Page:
Sunday, March 24, 2013
Kay Barnes exercises three times a week and has no major health worries, but she decided to get checked for her risk of stroke anyway.
“Whenever there is a clinic I feel like I can benefit from … I like to go,” the 72-year-old retired teacher’s assistant said.
Barnes was one of more than 40 men and women from Tarboro, Rocky Mount and surrounding towns who attended a stroke risk screening on Feb. 13 at the Edgecombe County Human Services Building. The event was led by students from the Brody School of Medicine at East Carolina University, specifically the school’s Brody Scholars.
“It’s really important to each of us individually,” Jordan Priess, a fourth-year medical student at ECU, said. “To get together as a group and do it as the Brody Scholars is certainly important to us but important to the Brody family. It’s sort of their goal that we give back to the community.”
The Brody Medical Scholarship provides full tuition and fees to incoming medical students who show high scholarship ability, leadership, a desire for service, moral character and a promise of distinction in medicine. The program shares the goals of the medical school to improve the health and quality of life for people in eastern North Carolina.
The four-hour event included a free stroke-risk screening, blood pressure measurement, cholesterol assessment, blood glucose screening, a cardiovascular screening and a review of risk factors. Local health center representatives were available to follow up with participants determined to be at high risk for stroke or other diseases.
In Edgecombe County, the age-adjusted death rate from cerebrovascular disease from 2006 to 2010 was 96.1 deaths per 100,000 people — more than twice the rate for the state as a whole and the highest rate in the state, according to the N.C. State Center for Health Statistics.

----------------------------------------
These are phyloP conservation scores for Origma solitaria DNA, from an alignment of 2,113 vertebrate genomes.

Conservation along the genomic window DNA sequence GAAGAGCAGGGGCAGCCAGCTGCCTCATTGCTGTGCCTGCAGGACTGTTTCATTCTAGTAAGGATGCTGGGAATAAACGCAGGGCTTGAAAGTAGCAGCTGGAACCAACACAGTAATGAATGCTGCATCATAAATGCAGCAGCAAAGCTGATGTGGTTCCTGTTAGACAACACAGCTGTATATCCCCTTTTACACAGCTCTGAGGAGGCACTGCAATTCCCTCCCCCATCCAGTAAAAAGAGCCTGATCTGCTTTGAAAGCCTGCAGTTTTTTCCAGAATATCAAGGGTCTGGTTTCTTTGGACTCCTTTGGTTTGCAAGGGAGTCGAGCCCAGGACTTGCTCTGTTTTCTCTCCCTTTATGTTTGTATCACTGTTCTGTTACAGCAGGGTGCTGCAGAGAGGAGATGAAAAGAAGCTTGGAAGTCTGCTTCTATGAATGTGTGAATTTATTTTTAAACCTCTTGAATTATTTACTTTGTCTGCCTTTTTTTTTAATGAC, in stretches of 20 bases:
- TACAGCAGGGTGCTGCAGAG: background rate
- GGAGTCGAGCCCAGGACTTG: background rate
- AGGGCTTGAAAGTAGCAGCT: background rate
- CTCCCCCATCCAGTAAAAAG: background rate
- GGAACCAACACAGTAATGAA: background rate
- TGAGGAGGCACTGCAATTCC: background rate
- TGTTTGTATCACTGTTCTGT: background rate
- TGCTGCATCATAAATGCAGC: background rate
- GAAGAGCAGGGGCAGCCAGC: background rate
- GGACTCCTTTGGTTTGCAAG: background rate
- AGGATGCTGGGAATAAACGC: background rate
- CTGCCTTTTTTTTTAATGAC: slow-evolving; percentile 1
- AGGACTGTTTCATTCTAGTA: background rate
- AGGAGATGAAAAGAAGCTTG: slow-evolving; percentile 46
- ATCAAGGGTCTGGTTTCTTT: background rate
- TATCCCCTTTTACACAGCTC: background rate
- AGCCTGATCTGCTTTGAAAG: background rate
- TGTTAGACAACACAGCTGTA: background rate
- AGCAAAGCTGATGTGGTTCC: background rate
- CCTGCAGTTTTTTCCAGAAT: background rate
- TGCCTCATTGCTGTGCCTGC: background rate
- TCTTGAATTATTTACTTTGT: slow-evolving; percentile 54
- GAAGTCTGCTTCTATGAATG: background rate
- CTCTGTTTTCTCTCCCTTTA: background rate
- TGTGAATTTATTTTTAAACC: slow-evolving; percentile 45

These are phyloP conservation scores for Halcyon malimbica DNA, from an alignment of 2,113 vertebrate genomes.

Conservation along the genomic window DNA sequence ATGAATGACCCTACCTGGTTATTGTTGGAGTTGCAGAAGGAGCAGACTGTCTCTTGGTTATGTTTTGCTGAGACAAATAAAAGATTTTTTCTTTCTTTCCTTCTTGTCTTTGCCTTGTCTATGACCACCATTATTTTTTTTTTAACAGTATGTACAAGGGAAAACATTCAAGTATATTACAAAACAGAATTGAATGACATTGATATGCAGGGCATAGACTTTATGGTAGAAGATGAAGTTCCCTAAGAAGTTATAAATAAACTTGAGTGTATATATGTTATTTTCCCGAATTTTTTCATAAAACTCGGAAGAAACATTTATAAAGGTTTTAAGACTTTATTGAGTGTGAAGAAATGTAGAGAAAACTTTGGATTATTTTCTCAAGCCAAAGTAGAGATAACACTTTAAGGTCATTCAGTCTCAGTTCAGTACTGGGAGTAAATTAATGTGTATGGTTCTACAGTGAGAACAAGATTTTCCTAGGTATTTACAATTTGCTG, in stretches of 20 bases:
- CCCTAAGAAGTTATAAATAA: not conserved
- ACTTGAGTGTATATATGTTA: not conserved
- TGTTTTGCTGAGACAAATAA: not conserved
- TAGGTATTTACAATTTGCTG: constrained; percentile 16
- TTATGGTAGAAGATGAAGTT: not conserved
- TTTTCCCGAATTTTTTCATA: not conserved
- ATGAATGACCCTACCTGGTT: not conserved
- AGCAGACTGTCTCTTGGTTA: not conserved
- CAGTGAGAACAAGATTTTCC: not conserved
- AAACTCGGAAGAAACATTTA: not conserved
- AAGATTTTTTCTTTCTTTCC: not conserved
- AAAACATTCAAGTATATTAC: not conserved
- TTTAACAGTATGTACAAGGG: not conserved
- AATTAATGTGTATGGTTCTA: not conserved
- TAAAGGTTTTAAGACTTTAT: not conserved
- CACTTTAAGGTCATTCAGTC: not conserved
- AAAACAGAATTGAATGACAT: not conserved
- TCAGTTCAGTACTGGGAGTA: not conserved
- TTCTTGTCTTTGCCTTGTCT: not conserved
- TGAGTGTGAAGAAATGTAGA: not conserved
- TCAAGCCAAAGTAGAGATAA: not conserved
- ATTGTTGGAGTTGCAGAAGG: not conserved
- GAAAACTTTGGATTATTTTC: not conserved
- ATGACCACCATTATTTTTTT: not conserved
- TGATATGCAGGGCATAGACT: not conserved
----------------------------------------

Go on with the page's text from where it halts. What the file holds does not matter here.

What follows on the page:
Nikki Wooten, chronic disease self-management program assistant with Edgecombe County Human Services, worked with the Brody Scholars to organize and carry out the event.
“They were excellent, and we would not have been able to provide that without them and the stroke network,” she said. “Edgecombe County sits high in the state and in the nation for stroke, so it was nice to be able to get some people screened.”
In addition to being valuable for the public, the event also was valuable for the students.
“Starting as a first-year (student), this is some of the first real-life experience you have with people who aren’t actors,” Priess said.
In the second year, students are learning disease pathology and are able to apply classroom lessons. In the third- and fourth-years, she said, clinics help students practice taking patient histories, talking with them and performing routine tests.
Barnes said she likes interacting with the students.
“They’re sweet and energetic, very pleasing,” she said. “I feel like working at the clinic will enhance what they do later on.”
Barnes also said one of her sons had a heart attack at age 40. She and her husband, she said, “are trying to make sure we are good influences” by getting their health checked regularly.
Another participant, Gail Tucker, said her mother and two aunts died of strokes.
“I know there’s a possibility the same thing could happen to me,” she said.
Presenters and sponsors of the stroke screening event were the Eastern North Carolina Stroke Network, Vidant Edgecombe Hospital, the Brody School of Medicine and the Brody Foundation.